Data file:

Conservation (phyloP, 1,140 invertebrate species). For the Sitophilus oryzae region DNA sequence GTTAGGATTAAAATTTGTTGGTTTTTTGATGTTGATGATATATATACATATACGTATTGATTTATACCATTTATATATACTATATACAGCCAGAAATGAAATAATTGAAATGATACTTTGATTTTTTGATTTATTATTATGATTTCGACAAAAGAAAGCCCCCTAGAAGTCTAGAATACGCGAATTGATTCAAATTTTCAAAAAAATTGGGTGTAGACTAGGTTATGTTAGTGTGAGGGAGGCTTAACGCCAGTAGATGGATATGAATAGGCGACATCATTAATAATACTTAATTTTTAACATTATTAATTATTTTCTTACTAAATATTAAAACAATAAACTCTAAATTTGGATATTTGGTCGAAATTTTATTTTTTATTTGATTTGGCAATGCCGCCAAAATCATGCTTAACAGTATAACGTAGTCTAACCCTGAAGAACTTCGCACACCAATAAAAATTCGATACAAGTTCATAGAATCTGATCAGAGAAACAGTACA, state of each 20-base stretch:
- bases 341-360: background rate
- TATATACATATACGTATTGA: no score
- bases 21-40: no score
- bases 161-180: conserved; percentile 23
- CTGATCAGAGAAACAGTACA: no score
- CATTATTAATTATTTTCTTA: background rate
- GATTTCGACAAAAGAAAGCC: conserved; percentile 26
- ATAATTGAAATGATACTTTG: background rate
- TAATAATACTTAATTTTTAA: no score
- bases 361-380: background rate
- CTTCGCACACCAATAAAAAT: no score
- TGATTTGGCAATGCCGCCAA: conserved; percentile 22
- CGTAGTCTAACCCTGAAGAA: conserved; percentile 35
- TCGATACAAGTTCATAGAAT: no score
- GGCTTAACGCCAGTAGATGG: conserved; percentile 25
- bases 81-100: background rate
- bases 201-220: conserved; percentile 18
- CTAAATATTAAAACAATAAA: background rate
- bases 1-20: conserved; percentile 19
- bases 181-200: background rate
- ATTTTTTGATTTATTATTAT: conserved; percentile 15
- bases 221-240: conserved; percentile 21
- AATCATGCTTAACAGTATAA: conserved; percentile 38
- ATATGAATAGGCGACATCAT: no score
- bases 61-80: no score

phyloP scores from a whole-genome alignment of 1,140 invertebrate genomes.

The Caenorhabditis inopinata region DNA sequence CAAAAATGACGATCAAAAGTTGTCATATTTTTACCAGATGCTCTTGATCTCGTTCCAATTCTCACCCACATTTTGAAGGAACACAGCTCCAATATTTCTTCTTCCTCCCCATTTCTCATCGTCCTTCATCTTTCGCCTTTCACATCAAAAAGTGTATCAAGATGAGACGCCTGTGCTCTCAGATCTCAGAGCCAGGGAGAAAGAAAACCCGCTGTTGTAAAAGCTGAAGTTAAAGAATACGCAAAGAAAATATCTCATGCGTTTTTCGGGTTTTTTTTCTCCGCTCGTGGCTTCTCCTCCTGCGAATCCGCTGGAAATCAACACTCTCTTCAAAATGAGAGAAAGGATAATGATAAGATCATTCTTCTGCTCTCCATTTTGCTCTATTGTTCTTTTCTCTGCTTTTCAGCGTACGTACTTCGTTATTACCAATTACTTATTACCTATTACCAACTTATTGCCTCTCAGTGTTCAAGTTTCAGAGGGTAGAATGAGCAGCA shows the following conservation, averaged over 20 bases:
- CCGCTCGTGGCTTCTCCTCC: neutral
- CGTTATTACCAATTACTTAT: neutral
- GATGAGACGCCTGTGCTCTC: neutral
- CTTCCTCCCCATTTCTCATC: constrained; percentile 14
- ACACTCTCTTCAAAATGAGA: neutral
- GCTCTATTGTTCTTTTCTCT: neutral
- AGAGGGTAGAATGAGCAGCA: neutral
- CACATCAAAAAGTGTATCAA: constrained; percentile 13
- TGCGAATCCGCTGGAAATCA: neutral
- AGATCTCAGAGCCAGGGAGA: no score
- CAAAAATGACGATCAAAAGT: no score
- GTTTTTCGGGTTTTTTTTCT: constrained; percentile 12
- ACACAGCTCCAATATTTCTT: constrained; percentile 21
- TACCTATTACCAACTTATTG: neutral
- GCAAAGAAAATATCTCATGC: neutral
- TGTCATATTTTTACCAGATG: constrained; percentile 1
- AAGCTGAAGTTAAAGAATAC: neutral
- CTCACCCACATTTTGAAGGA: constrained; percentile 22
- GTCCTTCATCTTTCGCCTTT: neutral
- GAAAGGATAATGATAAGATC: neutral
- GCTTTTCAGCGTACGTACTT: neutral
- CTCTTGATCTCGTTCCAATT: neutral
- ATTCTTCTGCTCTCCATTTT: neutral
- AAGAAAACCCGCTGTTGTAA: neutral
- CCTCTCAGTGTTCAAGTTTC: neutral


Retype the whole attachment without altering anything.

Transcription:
Conservation (phyloP, 1,140 invertebrate species). For the Sitophilus oryzae region DNA sequence GTTAGGATTAAAATTTGTTGGTTTTTTGATGTTGATGATATATATACATATACGTATTGATTTATACCATTTATATATACTATATACAGCCAGAAATGAAATAATTGAAATGATACTTTGATTTTTTGATTTATTATTATGATTTCGACAAAAGAAAGCCCCCTAGAAGTCTAGAATACGCGAATTGATTCAAATTTTCAAAAAAATTGGGTGTAGACTAGGTTATGTTAGTGTGAGGGAGGCTTAACGCCAGTAGATGGATATGAATAGGCGACATCATTAATAATACTTAATTTTTAACATTATTAATTATTTTCTTACTAAATATTAAAACAATAAACTCTAAATTTGGATATTTGGTCGAAATTTTATTTTTTATTTGATTTGGCAATGCCGCCAAAATCATGCTTAACAGTATAACGTAGTCTAACCCTGAAGAACTTCGCACACCAATAAAAATTCGATACAAGTTCATAGAATCTGATCAGAGAAACAGTACA, state of each 20-base stretch:
- bases 341-360: background rate
- TATATACATATACGTATTGA: no score
- bases 21-40: no score
- bases 161-180: conserved; percentile 23
- CTGATCAGAGAAACAGTACA: no score
- CATTATTAATTATTTTCTTA: background rate
- GATTTCGACAAAAGAAAGCC: conserved; percentile 26
- ATAATTGAAATGATACTTTG: background rate
- TAATAATACTTAATTTTTAA: no score
- bases 361-380: background rate
- CTTCGCACACCAATAAAAAT: no score
- TGATTTGGCAATGCCGCCAA: conserved; percentile 22
- CGTAGTCTAACCCTGAAGAA: conserved; percentile 35
- TCGATACAAGTTCATAGAAT: no score
- GGCTTAACGCCAGTAGATGG: conserved; percentile 25
- bases 81-100: background rate
- bases 201-220: conserved; percentile 18
- CTAAATATTAAAACAATAAA: background rate
- bases 1-20: conserved; percentile 19
- bases 181-200: background rate
- ATTTTTTGATTTATTATTAT: conserved; percentile 15
- bases 221-240: conserved; percentile 21
- AATCATGCTTAACAGTATAA: conserved; percentile 38
- ATATGAATAGGCGACATCAT: no score
- bases 61-80: no score

phyloP scores from a whole-genome alignment of 1,140 invertebrate genomes.

The Caenorhabditis inopinata region DNA sequence CAAAAATGACGATCAAAAGTTGTCATATTTTTACCAGATGCTCTTGATCTCGTTCCAATTCTCACCCACATTTTGAAGGAACACAGCTCCAATATTTCTTCTTCCTCCCCATTTCTCATCGTCCTTCATCTTTCGCCTTTCACATCAAAAAGTGTATCAAGATGAGACGCCTGTGCTCTCAGATCTCAGAGCCAGGGAGAAAGAAAACCCGCTGTTGTAAAAGCTGAAGTTAAAGAATACGCAAAGAAAATATCTCATGCGTTTTTCGGGTTTTTTTTCTCCGCTCGTGGCTTCTCCTCCTGCGAATCCGCTGGAAATCAACACTCTCTTCAAAATGAGAGAAAGGATAATGATAAGATCATTCTTCTGCTCTCCATTTTGCTCTATTGTTCTTTTCTCTGCTTTTCAGCGTACGTACTTCGTTATTACCAATTACTTATTACCTATTACCAACTTATTGCCTCTCAGTGTTCAAGTTTCAGAGGGTAGAATGAGCAGCA shows the following conservation, averaged over 20 bases:
- CCGCTCGTGGCTTCTCCTCC: neutral
- CGTTATTACCAATTACTTAT: neutral
- GATGAGACGCCTGTGCTCTC: neutral
- CTTCCTCCCCATTTCTCATC: constrained; percentile 14
- ACACTCTCTTCAAAATGAGA: neutral
- GCTCTATTGTTCTTTTCTCT: neutral
- AGAGGGTAGAATGAGCAGCA: neutral
- CACATCAAAAAGTGTATCAA: constrained; percentile 13
- TGCGAATCCGCTGGAAATCA: neutral
- AGATCTCAGAGCCAGGGAGA: no score
- CAAAAATGACGATCAAAAGT: no score
- GTTTTTCGGGTTTTTTTTCT: constrained; percentile 12
- ACACAGCTCCAATATTTCTT: constrained; percentile 21
- TACCTATTACCAACTTATTG: neutral
- GCAAAGAAAATATCTCATGC: neutral
- TGTCATATTTTTACCAGATG: constrained; percentile 1
- AAGCTGAAGTTAAAGAATAC: neutral
- CTCACCCACATTTTGAAGGA: constrained; percentile 22
- GTCCTTCATCTTTCGCCTTT: neutral
- GAAAGGATAATGATAAGATC: neutral
- GCTTTTCAGCGTACGTACTT: neutral
- CTCTTGATCTCGTTCCAATT: neutral
- ATTCTTCTGCTCTCCATTTT: neutral
- AAGAAAACCCGCTGTTGTAA: neutral
- CCTCTCAGTGTTCAAGTTTC: neutral